10.25394/PGS.7864895.v1
Kyle Cooper
RETROSPECTIVE APPROXIMATION ALGORITHMS FOR MULTI-OBJECTIVE SIMULATION OPTIMIZATION ON INTEGER LATTICES
2019
Purdue University Graduate School
simulation
optimization
multi-objective
2019-06-10 17:28:18
article
https://hammer.figshare.com/articles/RETROSPECTIVE_APPROXIMATION_ALGORITHMS_FOR_MULTI-OBJECTIVE_SIMULATION_OPTIMIZATION_ON_INTEGER_LATTICES/7864895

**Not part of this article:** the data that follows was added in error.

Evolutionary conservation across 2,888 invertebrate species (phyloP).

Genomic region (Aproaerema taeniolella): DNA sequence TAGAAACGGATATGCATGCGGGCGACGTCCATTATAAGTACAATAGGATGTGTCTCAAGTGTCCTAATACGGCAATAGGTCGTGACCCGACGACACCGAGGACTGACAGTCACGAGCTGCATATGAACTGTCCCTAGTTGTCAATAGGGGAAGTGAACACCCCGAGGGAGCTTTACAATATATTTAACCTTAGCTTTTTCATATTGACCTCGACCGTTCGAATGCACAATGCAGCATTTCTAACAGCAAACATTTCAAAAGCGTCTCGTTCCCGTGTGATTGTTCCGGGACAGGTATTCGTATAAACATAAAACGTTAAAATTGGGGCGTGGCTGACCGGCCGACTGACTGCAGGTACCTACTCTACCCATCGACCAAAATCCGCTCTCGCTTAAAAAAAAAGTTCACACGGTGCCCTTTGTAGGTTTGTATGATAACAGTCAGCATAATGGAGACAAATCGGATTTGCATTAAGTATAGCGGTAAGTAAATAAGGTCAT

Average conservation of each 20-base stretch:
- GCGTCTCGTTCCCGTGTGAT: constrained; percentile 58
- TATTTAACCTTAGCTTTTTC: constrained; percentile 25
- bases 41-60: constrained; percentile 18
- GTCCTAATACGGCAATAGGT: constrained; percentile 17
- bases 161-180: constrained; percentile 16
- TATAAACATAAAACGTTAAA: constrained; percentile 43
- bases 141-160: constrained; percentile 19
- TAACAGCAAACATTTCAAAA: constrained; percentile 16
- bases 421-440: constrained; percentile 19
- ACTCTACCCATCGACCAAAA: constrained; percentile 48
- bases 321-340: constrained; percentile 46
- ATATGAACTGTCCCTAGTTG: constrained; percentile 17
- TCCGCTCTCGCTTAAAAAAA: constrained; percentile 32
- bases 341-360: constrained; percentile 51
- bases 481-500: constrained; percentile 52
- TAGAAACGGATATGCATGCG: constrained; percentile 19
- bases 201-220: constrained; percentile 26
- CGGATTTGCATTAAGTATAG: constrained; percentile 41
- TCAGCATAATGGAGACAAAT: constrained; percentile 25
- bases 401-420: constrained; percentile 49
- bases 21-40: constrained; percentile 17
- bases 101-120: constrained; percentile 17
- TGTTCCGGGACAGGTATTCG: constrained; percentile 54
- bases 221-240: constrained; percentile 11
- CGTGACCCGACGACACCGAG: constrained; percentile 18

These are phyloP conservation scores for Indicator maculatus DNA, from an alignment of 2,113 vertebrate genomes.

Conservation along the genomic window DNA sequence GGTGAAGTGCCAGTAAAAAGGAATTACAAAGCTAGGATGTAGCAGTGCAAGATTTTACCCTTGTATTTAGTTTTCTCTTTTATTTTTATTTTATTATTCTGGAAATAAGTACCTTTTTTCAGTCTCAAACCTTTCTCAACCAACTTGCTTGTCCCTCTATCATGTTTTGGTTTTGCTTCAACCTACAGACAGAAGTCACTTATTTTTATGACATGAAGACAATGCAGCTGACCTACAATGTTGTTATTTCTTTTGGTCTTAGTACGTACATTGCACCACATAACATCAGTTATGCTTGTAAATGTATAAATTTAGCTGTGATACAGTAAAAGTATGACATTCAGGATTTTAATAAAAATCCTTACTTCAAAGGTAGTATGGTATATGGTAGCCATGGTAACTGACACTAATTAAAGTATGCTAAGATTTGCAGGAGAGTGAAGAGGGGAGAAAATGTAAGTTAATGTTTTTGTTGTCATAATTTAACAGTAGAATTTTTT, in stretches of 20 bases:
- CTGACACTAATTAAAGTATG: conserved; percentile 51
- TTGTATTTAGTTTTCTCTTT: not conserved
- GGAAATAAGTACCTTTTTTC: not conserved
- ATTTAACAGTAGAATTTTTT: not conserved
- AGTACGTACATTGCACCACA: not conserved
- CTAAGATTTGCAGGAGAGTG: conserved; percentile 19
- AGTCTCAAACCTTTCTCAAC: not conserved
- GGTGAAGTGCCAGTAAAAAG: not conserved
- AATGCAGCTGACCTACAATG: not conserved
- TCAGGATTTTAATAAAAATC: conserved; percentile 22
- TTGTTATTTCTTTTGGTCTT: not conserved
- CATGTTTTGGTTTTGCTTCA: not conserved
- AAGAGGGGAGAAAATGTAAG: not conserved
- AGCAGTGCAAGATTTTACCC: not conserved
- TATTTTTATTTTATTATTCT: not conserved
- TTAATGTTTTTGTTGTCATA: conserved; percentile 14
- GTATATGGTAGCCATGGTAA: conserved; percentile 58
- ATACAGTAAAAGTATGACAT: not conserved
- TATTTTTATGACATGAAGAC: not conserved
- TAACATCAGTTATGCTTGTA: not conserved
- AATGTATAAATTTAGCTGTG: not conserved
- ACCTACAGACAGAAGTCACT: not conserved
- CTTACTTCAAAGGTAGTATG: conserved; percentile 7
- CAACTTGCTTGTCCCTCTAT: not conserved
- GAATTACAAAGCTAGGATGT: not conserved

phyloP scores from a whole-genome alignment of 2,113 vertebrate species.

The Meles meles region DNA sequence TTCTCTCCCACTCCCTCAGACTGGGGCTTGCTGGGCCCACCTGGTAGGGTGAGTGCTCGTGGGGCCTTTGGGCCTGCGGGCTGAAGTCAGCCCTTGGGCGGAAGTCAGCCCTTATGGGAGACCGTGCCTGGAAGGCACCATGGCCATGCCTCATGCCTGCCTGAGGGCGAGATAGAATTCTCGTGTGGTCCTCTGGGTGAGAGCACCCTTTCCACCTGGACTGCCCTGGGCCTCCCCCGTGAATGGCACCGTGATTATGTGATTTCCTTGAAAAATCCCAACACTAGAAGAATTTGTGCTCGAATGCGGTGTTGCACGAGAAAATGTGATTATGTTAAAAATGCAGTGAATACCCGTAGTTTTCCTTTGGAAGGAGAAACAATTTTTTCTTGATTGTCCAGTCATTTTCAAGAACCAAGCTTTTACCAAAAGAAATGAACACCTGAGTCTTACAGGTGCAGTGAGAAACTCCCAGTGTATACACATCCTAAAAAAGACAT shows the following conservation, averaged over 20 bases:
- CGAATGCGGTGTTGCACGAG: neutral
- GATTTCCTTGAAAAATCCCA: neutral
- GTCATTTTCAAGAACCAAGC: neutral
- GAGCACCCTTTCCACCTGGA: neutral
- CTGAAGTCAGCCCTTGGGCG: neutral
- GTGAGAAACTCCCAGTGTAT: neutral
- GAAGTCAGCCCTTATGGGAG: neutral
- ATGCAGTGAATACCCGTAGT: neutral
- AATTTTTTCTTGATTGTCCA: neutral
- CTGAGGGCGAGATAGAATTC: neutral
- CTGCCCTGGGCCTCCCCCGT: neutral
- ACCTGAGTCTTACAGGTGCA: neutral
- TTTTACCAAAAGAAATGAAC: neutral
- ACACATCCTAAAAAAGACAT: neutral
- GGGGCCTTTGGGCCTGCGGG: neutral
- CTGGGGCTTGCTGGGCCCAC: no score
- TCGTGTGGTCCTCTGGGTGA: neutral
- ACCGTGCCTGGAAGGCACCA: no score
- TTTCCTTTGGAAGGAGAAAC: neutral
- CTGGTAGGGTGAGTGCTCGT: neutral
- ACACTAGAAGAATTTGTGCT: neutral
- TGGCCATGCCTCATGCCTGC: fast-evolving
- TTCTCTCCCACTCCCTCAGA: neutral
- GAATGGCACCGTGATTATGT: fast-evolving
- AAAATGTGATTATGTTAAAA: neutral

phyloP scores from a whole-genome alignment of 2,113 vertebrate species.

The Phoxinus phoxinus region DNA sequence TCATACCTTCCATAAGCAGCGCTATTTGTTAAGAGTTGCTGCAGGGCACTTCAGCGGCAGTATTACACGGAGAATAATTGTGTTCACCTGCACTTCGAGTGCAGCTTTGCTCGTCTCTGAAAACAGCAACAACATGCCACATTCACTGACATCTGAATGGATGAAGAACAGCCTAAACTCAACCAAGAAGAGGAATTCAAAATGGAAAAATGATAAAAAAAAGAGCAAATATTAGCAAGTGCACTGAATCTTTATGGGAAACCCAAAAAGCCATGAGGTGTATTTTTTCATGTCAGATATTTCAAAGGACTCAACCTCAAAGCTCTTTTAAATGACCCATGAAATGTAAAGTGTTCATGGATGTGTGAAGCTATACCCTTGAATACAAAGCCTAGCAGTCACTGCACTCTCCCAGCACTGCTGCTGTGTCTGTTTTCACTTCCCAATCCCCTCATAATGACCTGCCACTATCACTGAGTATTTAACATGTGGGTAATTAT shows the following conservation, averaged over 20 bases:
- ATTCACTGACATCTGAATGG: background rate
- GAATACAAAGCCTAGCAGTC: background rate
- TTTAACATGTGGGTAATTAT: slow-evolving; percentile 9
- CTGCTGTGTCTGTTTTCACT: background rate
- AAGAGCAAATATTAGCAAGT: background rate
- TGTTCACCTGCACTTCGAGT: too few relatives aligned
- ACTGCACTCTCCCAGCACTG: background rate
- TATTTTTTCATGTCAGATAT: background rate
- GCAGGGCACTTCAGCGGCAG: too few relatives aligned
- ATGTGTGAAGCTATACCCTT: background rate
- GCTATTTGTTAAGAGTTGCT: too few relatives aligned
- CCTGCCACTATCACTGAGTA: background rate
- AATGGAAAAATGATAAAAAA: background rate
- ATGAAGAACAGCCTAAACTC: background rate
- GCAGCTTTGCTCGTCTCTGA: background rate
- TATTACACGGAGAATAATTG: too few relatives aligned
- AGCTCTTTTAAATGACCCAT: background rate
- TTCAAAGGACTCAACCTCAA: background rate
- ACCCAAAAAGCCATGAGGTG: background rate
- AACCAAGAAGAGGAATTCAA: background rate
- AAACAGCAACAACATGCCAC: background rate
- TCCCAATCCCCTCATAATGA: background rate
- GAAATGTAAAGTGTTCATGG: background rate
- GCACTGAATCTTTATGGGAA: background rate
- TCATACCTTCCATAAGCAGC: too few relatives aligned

We consider multi-objective simulation optimization (MOSO) problems, that is, nonlinear optimization problems in which multiple simultaneous objective functions can only be observed with stochastic error, e.g., as output from a Monte Carlo simulation model. In this context, the solution to a MOSO problem is the efficient set, which is the set of all feasible decision points for which no other feasible decision<br>point is at least as good on all objectives and strictly better on at least one objective. We are concerned primarily with MOSO problems on integer lattices, that is, MOSO<br><div>problems where the feasible set is a subset of an integer lattice. <br></div><div><br></div><div>In the first study, we propose the Retrospective Partitioned Epsilon-constraint with Relaxed Local Enumeration (R-PεRLE) algorithm to solve the bi-objective simulation optimization problem on integer lattices. R-PεRLE is designed for sampling efficiency. It uses a retrospective approximation (RA) framework to repeatedly call<br></div>the PεRLE sample-path solver at a sequence of increasing sample sizes, using the solution from the previous RA iteration as a warm start for the current RA iteration.<br>The PεRLE sample-path solver is designed to solve the sample-path problem only to within a tolerance commensurate with the sampling error. It comprises a call to<br>each of the Pε and RLE algorithms, in sequence. First, Pε searches for new points to add to the sample-path local efficient set by solving multiple constrained single-<br>objective optimization problems. Pε places constraints to locate new sample-path local efficient points that are a function of the standard error away, in the objective space, from those already obtained. Then, the set of sample-path local efficient points found by Pε is sent to RLE, which is a local crawling algorithm that ensures the set is a sample-path approximate local efficient set. As the number of RA iterations increases, R-PεRLE provably converges to a local efficient set with probability one under appropriate regularity conditions. We also propose a naive, provably-convergent<br>benchmark algorithm for problems with two or more objectives, called R-MinRLE. R-MinRLE is identical to R-PεRLE except that it replaces the Pε algorithm with an<br>algorithm that updates one local minimum on each objective before invoking RLE. R-PεRLE performs favorably relative to R-MinRLE and the current state of the art, MO-COMPASS, in our numerical experiments. Our work points to a family of<br><div>RA algorithms for MOSO on integer lattices that employ RLE for certification of a sample-path approximate local efficient set, and for which the convergence guarantees are provided in this study.</div><div><br></div><div>In the second study, we present the PyMOSO software package for solving multi-objective simulation optimization problems on integer lattices, and for implementing<br></div>and testing new simulation optimization (SO) algorithms. First, for solving MOSO problems on integer lattices, PyMOSO implements R-PεRLE and R-MinRLE, which<br>are developed in the first study. Both algorithms employ pseudo-gradients, are designed for sampling efficiency, and return solutions that, under appropriate regularity<br>conditions, provably converge to a local efficient set with probability one as the simulation budget increases. PyMOSO can interface with existing simulation software and<br>can obtain simulation replications in parallel. Second, for implementing and testing new SO algorithms, PyMOSO includes pseudo-random number stream management,<br>implements algorithm testing with independent pseudo-random number streams run in parallel, and computes the performance of algorithms with user-defined metrics.<br>For convenience, we also include an implementation of R-SPLINE for problems with one objective. The PyMOSO source code is available under a permissive open source<br>license.